Is a genetic test available?
A genetic test has been available since 2003 for the diagnosis of CCHS. The test finds an abnormality in every cell of the body of affected individuals, and this is never found in non-affected individuals. There are 23 pairs of chromosomes (the genetic material in each cell) and the test finds an abnormality (mutation) in the chromosome number 4. The part of the chromosome where the genetic mutation exists is called PHOX2B.
What does the genetic test find?
The most common mutation, found in the 90% of patients, consists of a longer stretch of alanines, one of the amino acids, or building blocks of the DNA spiral. The number of alanines is increased from 20 (normal) up to between 24 and 39 alanines on one of the pair of chromosomes. This produces pairs of chromosomes with 20/24 to 20/39 alanines (the normal being genotype 20/20).
There are other mutations found in under 10% of patients, which are known as missense, nonsense or frame shifts of the gene.
Does the type of mutation predict how the patient will be affected?
There is some relationship between some aspects of the clinical presentation and the type of mutation, including: 1) the risks of nerve cell tumours, like neuroblastoma or ganglio-neuroma; 2) the risks for Hirschsprung’s disease; 3) the severity of hypoventilation and the risk of 24-hour day mechanical ventilation; and 4) the presence of a disturbance of heart rhythm, a possible cause of sudden death.
For example, patients with a 20/25 genotype are unlikely to need 24 hours a day ventilation, whereas individuals carrying longer mutations have severe hypoventilation even when awake.
The presence of the second type of mutation can be associated with severe forms of CCHS, with both Hirschsprung’s disease (with extensive gut involvement) and tumors of the neural crest more commonly found.
How else does the genetic test help?
Knowledge of the PHOX2B mutation also allows identification of either asymptomatic parents carrying the mutation, who have a higher risk of recurrence in subsequent pregnancies, or adults with mild hypoventilation, which has not been previously observed or diagnosed.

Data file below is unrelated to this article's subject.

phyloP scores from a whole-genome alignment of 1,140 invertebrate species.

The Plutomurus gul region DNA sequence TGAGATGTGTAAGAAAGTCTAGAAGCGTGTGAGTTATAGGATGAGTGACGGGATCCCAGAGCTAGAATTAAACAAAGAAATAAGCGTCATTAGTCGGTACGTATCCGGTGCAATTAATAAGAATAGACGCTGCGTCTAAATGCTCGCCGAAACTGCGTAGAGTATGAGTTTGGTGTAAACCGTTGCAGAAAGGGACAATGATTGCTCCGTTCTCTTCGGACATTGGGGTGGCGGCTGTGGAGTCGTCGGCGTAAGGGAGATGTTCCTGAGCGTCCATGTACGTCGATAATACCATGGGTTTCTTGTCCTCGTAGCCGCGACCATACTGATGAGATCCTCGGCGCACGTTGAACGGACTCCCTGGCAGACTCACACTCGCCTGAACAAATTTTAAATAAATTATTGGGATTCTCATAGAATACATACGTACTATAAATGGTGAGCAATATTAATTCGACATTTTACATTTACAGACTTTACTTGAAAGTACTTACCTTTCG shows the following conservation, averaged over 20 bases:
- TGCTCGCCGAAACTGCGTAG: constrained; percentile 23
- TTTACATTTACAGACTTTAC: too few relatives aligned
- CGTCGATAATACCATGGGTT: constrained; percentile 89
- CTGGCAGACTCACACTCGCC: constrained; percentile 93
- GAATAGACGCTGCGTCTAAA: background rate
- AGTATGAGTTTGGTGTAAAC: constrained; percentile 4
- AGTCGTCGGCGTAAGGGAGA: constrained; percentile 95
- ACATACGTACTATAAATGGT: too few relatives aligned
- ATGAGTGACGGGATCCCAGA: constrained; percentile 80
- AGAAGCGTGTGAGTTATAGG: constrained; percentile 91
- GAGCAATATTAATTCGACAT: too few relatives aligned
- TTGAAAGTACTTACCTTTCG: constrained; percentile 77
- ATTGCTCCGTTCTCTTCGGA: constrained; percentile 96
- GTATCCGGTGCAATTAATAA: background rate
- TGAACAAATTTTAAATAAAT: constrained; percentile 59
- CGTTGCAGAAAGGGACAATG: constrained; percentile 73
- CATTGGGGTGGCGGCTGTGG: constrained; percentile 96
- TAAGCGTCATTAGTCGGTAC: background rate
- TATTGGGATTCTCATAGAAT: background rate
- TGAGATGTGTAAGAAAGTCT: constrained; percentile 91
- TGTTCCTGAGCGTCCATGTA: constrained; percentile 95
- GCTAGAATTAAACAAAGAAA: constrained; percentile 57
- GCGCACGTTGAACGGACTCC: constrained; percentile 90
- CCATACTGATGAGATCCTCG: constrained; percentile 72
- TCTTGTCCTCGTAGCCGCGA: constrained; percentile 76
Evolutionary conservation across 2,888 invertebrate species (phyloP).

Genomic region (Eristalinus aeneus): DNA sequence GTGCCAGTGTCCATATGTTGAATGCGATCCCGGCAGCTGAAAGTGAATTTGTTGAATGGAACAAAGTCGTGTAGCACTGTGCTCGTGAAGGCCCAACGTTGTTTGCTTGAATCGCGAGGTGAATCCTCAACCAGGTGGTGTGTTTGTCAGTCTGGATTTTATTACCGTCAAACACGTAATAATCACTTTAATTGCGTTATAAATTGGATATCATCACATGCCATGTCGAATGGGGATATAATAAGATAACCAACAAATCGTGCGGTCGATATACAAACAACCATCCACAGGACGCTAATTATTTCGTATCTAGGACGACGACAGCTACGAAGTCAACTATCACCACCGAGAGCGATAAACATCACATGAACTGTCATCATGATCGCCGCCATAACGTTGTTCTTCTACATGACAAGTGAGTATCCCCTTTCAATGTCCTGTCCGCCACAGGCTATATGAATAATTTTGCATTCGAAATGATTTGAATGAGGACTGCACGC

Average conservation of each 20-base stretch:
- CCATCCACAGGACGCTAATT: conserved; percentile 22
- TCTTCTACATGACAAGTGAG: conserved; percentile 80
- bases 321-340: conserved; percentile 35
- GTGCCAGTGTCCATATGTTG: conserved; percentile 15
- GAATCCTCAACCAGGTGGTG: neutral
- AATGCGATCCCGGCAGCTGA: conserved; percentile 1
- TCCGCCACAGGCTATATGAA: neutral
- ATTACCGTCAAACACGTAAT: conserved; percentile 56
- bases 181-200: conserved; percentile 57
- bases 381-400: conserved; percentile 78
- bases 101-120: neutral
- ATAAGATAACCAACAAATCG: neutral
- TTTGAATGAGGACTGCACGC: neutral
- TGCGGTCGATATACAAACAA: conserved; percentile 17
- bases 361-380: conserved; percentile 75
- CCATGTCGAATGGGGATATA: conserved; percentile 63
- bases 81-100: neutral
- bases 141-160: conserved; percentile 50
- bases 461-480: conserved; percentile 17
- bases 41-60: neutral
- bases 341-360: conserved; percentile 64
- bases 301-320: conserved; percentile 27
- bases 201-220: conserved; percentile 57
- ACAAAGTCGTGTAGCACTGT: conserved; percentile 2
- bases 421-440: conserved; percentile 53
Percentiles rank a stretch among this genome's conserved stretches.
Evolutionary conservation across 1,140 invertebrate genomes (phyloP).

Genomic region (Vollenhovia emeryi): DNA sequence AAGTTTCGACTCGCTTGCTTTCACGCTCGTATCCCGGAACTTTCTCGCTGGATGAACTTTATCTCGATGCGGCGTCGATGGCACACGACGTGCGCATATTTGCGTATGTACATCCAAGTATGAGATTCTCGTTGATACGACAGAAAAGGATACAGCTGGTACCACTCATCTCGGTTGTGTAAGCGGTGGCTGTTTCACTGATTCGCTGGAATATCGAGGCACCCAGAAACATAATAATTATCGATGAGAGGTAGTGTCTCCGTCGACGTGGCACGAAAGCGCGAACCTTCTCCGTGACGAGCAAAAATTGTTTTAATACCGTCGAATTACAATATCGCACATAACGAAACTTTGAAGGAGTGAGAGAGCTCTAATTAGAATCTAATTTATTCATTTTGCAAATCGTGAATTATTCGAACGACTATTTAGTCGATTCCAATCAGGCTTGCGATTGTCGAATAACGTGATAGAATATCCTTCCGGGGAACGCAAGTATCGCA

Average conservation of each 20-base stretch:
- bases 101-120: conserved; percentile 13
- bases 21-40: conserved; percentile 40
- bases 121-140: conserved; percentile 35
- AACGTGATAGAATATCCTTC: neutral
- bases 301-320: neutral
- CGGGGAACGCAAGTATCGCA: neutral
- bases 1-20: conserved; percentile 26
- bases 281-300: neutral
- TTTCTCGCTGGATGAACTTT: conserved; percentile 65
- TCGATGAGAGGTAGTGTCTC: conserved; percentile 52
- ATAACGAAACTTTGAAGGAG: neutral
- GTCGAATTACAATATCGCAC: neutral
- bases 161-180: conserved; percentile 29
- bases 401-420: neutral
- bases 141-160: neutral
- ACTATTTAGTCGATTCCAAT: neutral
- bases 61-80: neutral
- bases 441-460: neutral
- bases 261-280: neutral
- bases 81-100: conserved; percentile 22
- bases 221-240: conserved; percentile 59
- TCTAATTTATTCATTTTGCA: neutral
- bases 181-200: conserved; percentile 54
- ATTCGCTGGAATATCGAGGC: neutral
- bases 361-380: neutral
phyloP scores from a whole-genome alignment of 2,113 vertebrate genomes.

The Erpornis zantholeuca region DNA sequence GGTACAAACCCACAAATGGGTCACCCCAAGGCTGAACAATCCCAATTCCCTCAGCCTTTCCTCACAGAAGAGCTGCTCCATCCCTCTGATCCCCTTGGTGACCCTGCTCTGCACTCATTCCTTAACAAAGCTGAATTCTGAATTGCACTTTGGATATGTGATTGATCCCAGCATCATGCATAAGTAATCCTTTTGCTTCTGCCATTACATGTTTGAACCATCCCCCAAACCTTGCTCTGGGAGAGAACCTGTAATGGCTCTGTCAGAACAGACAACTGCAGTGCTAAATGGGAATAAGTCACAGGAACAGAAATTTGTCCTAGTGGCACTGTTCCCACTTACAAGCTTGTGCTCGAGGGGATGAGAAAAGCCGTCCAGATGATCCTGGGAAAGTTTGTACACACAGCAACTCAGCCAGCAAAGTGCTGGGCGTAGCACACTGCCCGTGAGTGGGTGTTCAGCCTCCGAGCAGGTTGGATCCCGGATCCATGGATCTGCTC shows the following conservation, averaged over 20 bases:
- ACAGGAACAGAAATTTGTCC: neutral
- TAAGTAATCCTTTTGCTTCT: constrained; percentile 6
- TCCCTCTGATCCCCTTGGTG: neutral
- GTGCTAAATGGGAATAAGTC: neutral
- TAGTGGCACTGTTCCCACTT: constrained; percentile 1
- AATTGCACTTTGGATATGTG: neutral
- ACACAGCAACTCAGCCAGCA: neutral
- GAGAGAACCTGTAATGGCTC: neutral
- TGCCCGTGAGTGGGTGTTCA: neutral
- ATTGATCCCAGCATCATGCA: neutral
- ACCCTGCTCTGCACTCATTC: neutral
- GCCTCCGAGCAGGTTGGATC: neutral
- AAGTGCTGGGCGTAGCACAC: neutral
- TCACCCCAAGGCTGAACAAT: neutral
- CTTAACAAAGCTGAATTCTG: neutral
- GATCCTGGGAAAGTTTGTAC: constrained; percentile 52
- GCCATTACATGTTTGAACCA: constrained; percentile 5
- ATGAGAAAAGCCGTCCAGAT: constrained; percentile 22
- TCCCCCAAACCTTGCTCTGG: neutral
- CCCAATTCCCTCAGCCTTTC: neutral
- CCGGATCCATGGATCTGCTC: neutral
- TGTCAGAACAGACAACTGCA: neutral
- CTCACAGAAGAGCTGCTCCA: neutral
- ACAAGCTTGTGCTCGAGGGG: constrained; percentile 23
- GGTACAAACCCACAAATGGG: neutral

What about diagnosis in pregnancy?
It is possible to perform genetic testing of the fetus during pregnancy to provide prenatal diagnosis. Every affected individual has a 50% risk of transmitting the disorder to each child they have (autosomal dominant inheritance). As a consequence, a single mutation in one of the two PHOX2B genes is enough to cause the disease.
Do parents carry the genetic mutation?
More than 90% of parents do not carry the genetic mutation. The genetic mutation is thought to occur spontaneously very early in pregnancy when the embryo is first formed. However, 5-10% of parents do carry the gene, so it is recommended that when the genetic mutation is found in an affected individual, the parents are tested.
Most parents carrying the mutation have not been studied to know whether they are affected by the genetic abnormality. Some only carry the abnormality in some cells of the body, a phenomenon known as mosaicism.
Who else needs genetic testing?
At present, only parents of affected or PHOX2B-positive individuals should be tested. Parents and affected young people should have genetic counselling to decide on who should have further PHOX2B testing.
To perform the analysis of the PHOX2B gene a sample of blood must be sent to one of the specialized genetic laboratories existing in Europe (link to the map). Such testing must be done with a referring physician in order that all clinical information is provided.
Can the genetic test identify patients in later childhood or adulthood?
With the introduction of genetic testing, it has been possible to diagnose some adult patients with hypoventilation as a result of CCHS.
Some adults with chronic hypoventilation or late-onset hypoventilation have been found to have a PHOX2B mutation. In addition, some adults with obstructive sleep apnoea or bad reactions to anaesthesia have been found to have PHOX2B mutations. The mutation commonly reported in such patients is the (shorter) expansion of alanines, with a 20/25 genotype. The mild condition associated with this mutation explains why the disease presents in adulthood or remained unrecognised before. Sometimes precipitating events like the use of sedative drugs or acute respiratory distress highlights the onset of hypoventilation.
Is the genetic test always positive?
No genetic test is currently available for diagnosis of ROHHAD syndrome (rapid onset obesity, hypoventilation, hypothalamic and autonomic dysfunction).
In central hypoventilation syndrome with a negative PHOX2B test, the diagnosis is not certain and other explanations need to be looked for.